I was posting elsewhere and realized how fortunate that I've been to have excellent primary care doctors the last 15 years. I've had two wonderful doctors that have taken the time needed and sent me to the specialists needed to get to the underlying medical reasons for my many symptoms.
I've always assumed that everyone had doctors that were as good as mine were. Since I've become disabled and had to go through all the red tape that is involved with my insurance company and then the social security administration I have gained a whole new level of admiration for not only my Internist but for my specialists as well. I've discovered that other people going through difficult times, like mine, have uncooperative doctors. Doctors that refuse to fill out disability paper work. Doctors that are dismissive of pain and tell patients that it's all in their head. Doctors that tell patients all they need to do is lose weight and they will be ok. Doctors that believe that no one is ever 100% disabled and that there is a job for everyone. Arrogant uncaring doctors that are clueless as to where someone that can't concentrate, for example, can work and earn a livable wage. Most disabled people would rather work! Hello, who wants to be disabled?
The latest problem is the new laws regarding pain medication. Federal law changes now require that everyone needs a written prescription for every 30 day supply of pain medications like those containing hydrocodone. Some doctors, like my 83 year old father's Internist, have decided they are not going to bother with the new regulations. His nurse called my father saying he could pick up a prescription for a 2 week supply and gave him a phone number for a pain clinic. She told him he had to go there from now on to manage his pain. He called there and couldn't get an appointment for months.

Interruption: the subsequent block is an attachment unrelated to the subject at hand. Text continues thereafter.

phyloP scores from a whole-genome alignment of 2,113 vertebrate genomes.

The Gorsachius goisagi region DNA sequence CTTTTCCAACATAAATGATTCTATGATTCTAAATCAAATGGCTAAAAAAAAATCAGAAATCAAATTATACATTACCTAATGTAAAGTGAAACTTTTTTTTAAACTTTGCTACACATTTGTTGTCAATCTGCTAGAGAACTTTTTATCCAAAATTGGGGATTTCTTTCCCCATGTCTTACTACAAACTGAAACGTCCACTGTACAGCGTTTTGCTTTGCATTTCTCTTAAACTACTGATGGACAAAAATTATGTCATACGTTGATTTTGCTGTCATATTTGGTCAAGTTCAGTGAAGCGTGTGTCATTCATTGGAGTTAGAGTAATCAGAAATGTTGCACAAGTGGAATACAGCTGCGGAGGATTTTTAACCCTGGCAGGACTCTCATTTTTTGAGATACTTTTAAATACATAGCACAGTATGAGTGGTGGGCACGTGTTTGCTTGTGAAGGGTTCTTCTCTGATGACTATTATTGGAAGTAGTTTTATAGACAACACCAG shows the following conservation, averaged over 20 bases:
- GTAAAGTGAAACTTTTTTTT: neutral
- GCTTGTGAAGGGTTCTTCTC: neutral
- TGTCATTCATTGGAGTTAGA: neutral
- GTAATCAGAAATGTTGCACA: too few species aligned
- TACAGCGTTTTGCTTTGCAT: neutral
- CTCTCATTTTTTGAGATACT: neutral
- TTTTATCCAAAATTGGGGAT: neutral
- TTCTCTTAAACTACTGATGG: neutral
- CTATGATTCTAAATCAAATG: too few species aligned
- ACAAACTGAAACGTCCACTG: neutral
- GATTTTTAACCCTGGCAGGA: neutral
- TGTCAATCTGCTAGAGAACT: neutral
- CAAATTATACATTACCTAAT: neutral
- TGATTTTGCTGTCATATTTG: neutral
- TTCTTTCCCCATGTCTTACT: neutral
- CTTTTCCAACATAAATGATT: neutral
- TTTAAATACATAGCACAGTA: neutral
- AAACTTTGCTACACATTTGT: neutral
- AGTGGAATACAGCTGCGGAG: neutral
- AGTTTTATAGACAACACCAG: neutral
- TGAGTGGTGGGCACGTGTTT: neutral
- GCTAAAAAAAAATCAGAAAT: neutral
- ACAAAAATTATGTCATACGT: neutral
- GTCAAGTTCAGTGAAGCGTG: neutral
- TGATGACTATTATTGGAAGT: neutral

Dad can barely walk with a walker and needs a wheelchair to get to his doctor's office. His partner can't drive and she walks with a walker too. It is difficult for them to get anywhere - this is what's wrong with the federal regulations. My dad was in a panic. He has tried different kinds of pain killers and this is the only one he can tolerate. He is 83 years old, what is his doctor's problem? No one is going to accuse the doctor of over medicating him. I want to go to his doctor's office and find out what's going on but it's 180 miles away.
Dad called another one of his specialists and they said he could see someone in their office for pain management, no problem. Thank God there are doctors that still treat patients, even if it is inconvenient. This arrangement is better as the new doctor's office is more convenient for him and his partner to get to.
I hope you all have good doctors and they do make a difference in many ways